The title of Gigante (Film Movement), Adrian Biniez’s affectionate character piece, refers to Jara (Horacio Camandule), a big but gentle security guard who works the night shift of a supermarket, moonlights as a bar bouncer (who would rather talk out a conflict than get physical) and spends the rest of day watching TV and playing video games with his young nephew. This lonely guy kind of sleepwalks through life until he notices Julia (Leonor Svarcas), a young woman fresh from the countryside working on the overnight cleaning crew. Too shy to face her, he monitors her via security camera and starts following her outside work: to the movies, to a karate class, window shopping on streets packed with vendors and market stalls. What could be an uncomfortable edge of stalker obsession is softened by his innate protectiveness, which he extends to everyone: other cleaners, fellow guards, even a rival for Julia’s affections that he saves from a mugging. Camandule brings a gentle giant quality to Jara while Svarcas suggests a complete character without us ever hearing her utter a word, simply through a friendly smile, happy eyes and a body language that shows her happy to be alive. This is a small film with a big heart, filled with quirky details and likable characters. There’s no earth-shaking drama or little narrative complication, just a sunny slice of in a little suburb on the outskirts of city Uruguay that, language aside, isn’t that different from suburbs on this side of the equator. In Spanish with English subtitles. Also features the bonus short film “Dennis” from Denmark (directed by Mads Matthiesen), another film about a big, shy guy, this one a bodybuilder preparing for a first date.
The famed lore of the brothers who created and ran Warner Bros. through Hollywood’s great studio era pretty much come down to Jack Warner. “The last man standing” of the founding brothers, he rewrote the studio story after they passed and left them out of it. The Brothers Warner (Warner), directed by Cass Warner Sperling and based on her book by the same name, is an attempt to set the record straight. As the granddaughter of Warner Bros. studio founder Harry Warner, she has a vested interest, but she also has an interesting story, if not exactly an interesting documentary. There’s plenty of Warner Bros. studio history here, but the focus is on the men themselves—eldest brother and guiding hand Harry Warner, Albert, Sam and Jack, the ambitious youngest brother who took over the studio in a play everyone still considers “the betrayal to end all betrayals”—and how their personalities and passions shaped the studio. It’s also a reminder of the era when studio heads could and did make policy based on their beliefs and passions and egos, even if it cost them at the box-office. When the Nazis rode a wave of anti-Semitism to power in Germany and turned prejudice into policy, Warner Bros. was the sole Hollywood studio to cut business ties with Germany and make films that exposed the realities of Nazi Fascism in their movies (or at least try to; the censors refused to allow them to mention the concentration camps in films). The rest of Hollywood pressured them to stop endangering their profits in Europe and even the American government got involved to stop them from stirring things up… until December 7, 1941, of course, and then Warner was encouraged to do exactly what they’d been forbidden to do. It arrives on DVD a day after its premier showing on Turner Classic Movies.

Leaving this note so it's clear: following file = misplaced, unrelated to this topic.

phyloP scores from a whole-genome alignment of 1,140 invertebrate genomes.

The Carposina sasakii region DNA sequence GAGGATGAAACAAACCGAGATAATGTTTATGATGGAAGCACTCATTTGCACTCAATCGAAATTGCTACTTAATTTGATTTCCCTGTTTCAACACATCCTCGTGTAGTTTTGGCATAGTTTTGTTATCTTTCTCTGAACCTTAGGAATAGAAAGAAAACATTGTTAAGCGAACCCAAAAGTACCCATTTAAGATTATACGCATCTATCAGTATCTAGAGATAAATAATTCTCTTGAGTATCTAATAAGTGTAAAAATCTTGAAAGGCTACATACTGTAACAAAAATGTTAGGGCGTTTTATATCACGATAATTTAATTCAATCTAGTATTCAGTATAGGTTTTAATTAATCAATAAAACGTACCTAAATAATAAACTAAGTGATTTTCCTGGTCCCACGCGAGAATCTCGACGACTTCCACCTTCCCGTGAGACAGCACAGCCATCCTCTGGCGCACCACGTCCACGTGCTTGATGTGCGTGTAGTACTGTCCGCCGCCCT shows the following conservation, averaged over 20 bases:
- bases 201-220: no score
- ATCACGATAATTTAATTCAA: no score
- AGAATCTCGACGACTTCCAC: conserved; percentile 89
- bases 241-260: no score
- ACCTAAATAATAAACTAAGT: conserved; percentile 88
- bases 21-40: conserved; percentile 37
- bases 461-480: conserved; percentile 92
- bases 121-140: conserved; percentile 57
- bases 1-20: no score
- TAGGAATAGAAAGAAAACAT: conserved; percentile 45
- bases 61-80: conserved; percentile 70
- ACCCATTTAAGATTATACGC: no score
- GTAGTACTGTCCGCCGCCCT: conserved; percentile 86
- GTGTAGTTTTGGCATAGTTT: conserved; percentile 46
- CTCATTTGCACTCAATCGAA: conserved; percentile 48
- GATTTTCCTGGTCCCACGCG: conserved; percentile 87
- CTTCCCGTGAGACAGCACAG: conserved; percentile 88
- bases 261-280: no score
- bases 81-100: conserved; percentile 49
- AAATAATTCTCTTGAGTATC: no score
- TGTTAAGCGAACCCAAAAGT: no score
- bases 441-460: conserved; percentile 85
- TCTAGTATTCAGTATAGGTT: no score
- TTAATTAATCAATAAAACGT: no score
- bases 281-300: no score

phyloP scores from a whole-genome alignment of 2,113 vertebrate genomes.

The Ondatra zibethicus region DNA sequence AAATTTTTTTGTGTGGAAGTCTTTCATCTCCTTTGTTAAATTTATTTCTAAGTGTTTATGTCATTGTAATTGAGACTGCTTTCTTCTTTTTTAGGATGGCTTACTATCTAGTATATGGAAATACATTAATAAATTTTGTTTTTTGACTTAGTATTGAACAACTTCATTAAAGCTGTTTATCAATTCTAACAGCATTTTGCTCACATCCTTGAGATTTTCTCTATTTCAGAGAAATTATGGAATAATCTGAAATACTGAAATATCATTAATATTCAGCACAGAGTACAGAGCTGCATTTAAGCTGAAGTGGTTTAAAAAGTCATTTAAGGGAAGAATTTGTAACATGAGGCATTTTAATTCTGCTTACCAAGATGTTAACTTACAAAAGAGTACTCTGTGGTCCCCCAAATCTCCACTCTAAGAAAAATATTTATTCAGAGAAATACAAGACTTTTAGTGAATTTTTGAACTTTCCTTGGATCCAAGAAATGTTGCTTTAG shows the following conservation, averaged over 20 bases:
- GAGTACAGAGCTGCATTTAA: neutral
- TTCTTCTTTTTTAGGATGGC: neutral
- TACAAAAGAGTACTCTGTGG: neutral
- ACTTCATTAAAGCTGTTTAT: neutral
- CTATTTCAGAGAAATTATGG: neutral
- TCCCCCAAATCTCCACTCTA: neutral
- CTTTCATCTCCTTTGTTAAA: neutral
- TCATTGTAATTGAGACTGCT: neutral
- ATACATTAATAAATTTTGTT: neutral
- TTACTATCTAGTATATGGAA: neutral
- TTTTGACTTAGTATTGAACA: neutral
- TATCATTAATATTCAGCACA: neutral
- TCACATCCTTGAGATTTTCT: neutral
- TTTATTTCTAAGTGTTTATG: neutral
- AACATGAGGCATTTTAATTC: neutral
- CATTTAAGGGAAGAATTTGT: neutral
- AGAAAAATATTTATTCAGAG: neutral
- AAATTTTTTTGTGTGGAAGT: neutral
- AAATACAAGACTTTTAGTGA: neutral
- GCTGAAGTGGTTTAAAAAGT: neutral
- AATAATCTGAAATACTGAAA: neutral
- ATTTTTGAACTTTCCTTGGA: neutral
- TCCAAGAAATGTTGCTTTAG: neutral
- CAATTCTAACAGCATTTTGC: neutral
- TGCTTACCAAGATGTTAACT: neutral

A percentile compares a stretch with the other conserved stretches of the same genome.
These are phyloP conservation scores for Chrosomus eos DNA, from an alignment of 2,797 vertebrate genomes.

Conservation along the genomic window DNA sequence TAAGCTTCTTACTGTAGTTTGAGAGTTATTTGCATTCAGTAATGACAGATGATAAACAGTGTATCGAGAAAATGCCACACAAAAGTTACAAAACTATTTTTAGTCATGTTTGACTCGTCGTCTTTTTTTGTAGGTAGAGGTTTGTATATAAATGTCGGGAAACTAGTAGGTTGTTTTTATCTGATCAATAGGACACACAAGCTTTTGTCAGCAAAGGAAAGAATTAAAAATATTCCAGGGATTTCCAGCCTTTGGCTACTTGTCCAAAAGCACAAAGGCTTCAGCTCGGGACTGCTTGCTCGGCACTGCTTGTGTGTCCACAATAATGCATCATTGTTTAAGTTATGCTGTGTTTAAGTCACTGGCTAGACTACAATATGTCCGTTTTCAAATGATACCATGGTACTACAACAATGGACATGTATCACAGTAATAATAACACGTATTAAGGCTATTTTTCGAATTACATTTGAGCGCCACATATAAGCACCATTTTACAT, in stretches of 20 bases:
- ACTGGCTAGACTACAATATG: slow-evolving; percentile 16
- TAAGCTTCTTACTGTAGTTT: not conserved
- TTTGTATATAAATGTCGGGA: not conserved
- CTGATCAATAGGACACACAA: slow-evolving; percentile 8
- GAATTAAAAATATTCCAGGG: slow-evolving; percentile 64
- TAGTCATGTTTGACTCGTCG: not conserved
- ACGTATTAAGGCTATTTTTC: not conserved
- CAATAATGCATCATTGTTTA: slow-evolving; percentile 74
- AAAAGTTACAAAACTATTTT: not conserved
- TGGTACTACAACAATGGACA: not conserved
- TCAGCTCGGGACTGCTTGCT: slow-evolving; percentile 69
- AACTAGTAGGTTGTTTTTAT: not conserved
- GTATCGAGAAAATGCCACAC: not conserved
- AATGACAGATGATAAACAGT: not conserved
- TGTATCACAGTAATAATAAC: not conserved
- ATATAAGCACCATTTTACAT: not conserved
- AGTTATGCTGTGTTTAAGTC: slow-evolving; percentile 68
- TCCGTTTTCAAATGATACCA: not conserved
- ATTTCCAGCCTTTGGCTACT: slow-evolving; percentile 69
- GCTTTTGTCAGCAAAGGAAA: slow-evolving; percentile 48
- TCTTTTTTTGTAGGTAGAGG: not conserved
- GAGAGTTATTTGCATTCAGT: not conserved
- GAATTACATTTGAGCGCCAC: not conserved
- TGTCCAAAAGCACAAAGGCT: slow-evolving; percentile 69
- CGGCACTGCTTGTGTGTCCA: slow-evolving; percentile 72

Also new this week: The Stoning of Soraya M. (Lionsgate), which I reviewed previously on my blog here, Hachi: A Dog’s Tale (Sony) from Lasse Hallstrom, The Wedding Song (Strand) from director Karin Albou., Service (Serbis) (E1) from Brillante Mendoza, Old Dogs (Disney) with Robin Williams and John Travolta and the animated Planet 51 (Sony).